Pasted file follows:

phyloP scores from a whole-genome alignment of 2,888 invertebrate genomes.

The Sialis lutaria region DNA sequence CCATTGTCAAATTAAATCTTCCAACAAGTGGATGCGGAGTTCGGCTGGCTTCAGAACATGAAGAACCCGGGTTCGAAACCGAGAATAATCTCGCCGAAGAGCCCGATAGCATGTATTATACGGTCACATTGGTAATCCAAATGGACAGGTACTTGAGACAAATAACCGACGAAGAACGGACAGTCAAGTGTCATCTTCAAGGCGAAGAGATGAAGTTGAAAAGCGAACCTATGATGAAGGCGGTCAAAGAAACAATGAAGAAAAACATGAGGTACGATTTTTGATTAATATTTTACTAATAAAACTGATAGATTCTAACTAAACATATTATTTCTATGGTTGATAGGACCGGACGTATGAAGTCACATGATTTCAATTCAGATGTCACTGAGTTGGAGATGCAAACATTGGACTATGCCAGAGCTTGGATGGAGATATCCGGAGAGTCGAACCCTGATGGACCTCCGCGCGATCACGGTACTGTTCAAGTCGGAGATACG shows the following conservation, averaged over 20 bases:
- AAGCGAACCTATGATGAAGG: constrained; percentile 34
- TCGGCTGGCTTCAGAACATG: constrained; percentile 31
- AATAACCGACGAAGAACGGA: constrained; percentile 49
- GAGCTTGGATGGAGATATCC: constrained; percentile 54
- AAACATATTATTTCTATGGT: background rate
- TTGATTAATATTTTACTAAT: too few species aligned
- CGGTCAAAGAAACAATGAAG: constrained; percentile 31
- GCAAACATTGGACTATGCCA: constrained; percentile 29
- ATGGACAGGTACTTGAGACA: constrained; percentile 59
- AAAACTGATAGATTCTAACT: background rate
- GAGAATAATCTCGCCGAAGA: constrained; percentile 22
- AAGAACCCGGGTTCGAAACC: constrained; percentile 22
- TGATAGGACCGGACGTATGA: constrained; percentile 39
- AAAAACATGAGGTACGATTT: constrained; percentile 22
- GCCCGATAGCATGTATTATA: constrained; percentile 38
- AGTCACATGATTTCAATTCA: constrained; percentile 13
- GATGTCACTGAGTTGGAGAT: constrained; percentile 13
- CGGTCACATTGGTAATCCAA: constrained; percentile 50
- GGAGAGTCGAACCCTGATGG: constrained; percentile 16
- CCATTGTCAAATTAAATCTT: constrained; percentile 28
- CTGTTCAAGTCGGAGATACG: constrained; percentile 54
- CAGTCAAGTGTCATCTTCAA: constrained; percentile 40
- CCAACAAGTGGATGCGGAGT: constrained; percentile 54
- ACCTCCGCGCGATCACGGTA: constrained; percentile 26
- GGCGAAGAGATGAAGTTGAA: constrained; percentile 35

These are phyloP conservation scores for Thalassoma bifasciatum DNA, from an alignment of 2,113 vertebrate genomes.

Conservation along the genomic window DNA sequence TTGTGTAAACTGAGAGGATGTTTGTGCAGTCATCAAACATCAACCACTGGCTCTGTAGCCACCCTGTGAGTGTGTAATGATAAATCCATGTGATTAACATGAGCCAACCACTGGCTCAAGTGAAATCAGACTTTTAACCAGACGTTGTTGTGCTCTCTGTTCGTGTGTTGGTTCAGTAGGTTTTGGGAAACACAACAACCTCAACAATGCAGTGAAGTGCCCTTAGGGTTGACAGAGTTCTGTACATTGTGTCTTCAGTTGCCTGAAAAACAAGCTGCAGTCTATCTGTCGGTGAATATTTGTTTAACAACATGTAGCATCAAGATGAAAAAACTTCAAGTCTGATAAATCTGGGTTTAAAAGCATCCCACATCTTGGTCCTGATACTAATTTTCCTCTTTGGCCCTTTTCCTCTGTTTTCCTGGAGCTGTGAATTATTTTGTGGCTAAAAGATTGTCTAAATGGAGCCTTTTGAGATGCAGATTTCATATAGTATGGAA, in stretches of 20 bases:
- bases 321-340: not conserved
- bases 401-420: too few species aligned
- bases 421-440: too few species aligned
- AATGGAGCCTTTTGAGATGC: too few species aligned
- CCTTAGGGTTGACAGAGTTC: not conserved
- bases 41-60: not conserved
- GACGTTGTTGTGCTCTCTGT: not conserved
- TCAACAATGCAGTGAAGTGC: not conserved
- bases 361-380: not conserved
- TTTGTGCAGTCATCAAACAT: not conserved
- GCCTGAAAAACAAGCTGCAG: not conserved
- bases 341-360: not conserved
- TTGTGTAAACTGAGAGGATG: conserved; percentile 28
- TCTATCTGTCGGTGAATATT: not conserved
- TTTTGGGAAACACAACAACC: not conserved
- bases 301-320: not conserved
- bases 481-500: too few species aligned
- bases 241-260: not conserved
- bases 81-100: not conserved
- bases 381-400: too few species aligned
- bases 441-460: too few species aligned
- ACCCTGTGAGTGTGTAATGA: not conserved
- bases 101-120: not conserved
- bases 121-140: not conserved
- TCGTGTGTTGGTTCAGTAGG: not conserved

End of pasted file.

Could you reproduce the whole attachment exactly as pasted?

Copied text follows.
phyloP scores from a whole-genome alignment of 2,888 invertebrate genomes.

The Sialis lutaria region DNA sequence CCATTGTCAAATTAAATCTTCCAACAAGTGGATGCGGAGTTCGGCTGGCTTCAGAACATGAAGAACCCGGGTTCGAAACCGAGAATAATCTCGCCGAAGAGCCCGATAGCATGTATTATACGGTCACATTGGTAATCCAAATGGACAGGTACTTGAGACAAATAACCGACGAAGAACGGACAGTCAAGTGTCATCTTCAAGGCGAAGAGATGAAGTTGAAAAGCGAACCTATGATGAAGGCGGTCAAAGAAACAATGAAGAAAAACATGAGGTACGATTTTTGATTAATATTTTACTAATAAAACTGATAGATTCTAACTAAACATATTATTTCTATGGTTGATAGGACCGGACGTATGAAGTCACATGATTTCAATTCAGATGTCACTGAGTTGGAGATGCAAACATTGGACTATGCCAGAGCTTGGATGGAGATATCCGGAGAGTCGAACCCTGATGGACCTCCGCGCGATCACGGTACTGTTCAAGTCGGAGATACG shows the following conservation, averaged over 20 bases:
- AAGCGAACCTATGATGAAGG: constrained; percentile 34
- TCGGCTGGCTTCAGAACATG: constrained; percentile 31
- AATAACCGACGAAGAACGGA: constrained; percentile 49
- GAGCTTGGATGGAGATATCC: constrained; percentile 54
- AAACATATTATTTCTATGGT: background rate
- TTGATTAATATTTTACTAAT: too few species aligned
- CGGTCAAAGAAACAATGAAG: constrained; percentile 31
- GCAAACATTGGACTATGCCA: constrained; percentile 29
- ATGGACAGGTACTTGAGACA: constrained; percentile 59
- AAAACTGATAGATTCTAACT: background rate
- GAGAATAATCTCGCCGAAGA: constrained; percentile 22
- AAGAACCCGGGTTCGAAACC: constrained; percentile 22
- TGATAGGACCGGACGTATGA: constrained; percentile 39
- AAAAACATGAGGTACGATTT: constrained; percentile 22
- GCCCGATAGCATGTATTATA: constrained; percentile 38
- AGTCACATGATTTCAATTCA: constrained; percentile 13
- GATGTCACTGAGTTGGAGAT: constrained; percentile 13
- CGGTCACATTGGTAATCCAA: constrained; percentile 50
- GGAGAGTCGAACCCTGATGG: constrained; percentile 16
- CCATTGTCAAATTAAATCTT: constrained; percentile 28
- CTGTTCAAGTCGGAGATACG: constrained; percentile 54
- CAGTCAAGTGTCATCTTCAA: constrained; percentile 40
- CCAACAAGTGGATGCGGAGT: constrained; percentile 54
- ACCTCCGCGCGATCACGGTA: constrained; percentile 26
- GGCGAAGAGATGAAGTTGAA: constrained; percentile 35

These are phyloP conservation scores for Thalassoma bifasciatum DNA, from an alignment of 2,113 vertebrate genomes.

Conservation along the genomic window DNA sequence TTGTGTAAACTGAGAGGATGTTTGTGCAGTCATCAAACATCAACCACTGGCTCTGTAGCCACCCTGTGAGTGTGTAATGATAAATCCATGTGATTAACATGAGCCAACCACTGGCTCAAGTGAAATCAGACTTTTAACCAGACGTTGTTGTGCTCTCTGTTCGTGTGTTGGTTCAGTAGGTTTTGGGAAACACAACAACCTCAACAATGCAGTGAAGTGCCCTTAGGGTTGACAGAGTTCTGTACATTGTGTCTTCAGTTGCCTGAAAAACAAGCTGCAGTCTATCTGTCGGTGAATATTTGTTTAACAACATGTAGCATCAAGATGAAAAAACTTCAAGTCTGATAAATCTGGGTTTAAAAGCATCCCACATCTTGGTCCTGATACTAATTTTCCTCTTTGGCCCTTTTCCTCTGTTTTCCTGGAGCTGTGAATTATTTTGTGGCTAAAAGATTGTCTAAATGGAGCCTTTTGAGATGCAGATTTCATATAGTATGGAA, in stretches of 20 bases:
- bases 321-340: not conserved
- bases 401-420: too few species aligned
- bases 421-440: too few species aligned
- AATGGAGCCTTTTGAGATGC: too few species aligned
- CCTTAGGGTTGACAGAGTTC: not conserved
- bases 41-60: not conserved
- GACGTTGTTGTGCTCTCTGT: not conserved
- TCAACAATGCAGTGAAGTGC: not conserved
- bases 361-380: not conserved
- TTTGTGCAGTCATCAAACAT: not conserved
- GCCTGAAAAACAAGCTGCAG: not conserved
- bases 341-360: not conserved
- TTGTGTAAACTGAGAGGATG: conserved; percentile 28
- TCTATCTGTCGGTGAATATT: not conserved
- TTTTGGGAAACACAACAACC: not conserved
- bases 301-320: not conserved
- bases 481-500: too few species aligned
- bases 241-260: not conserved
- bases 81-100: not conserved
- bases 381-400: too few species aligned
- bases 441-460: too few species aligned
- ACCCTGTGAGTGTGTAATGA: not conserved
- bases 101-120: not conserved
- bases 121-140: not conserved
- TCGTGTGTTGGTTCAGTAGG: not conserved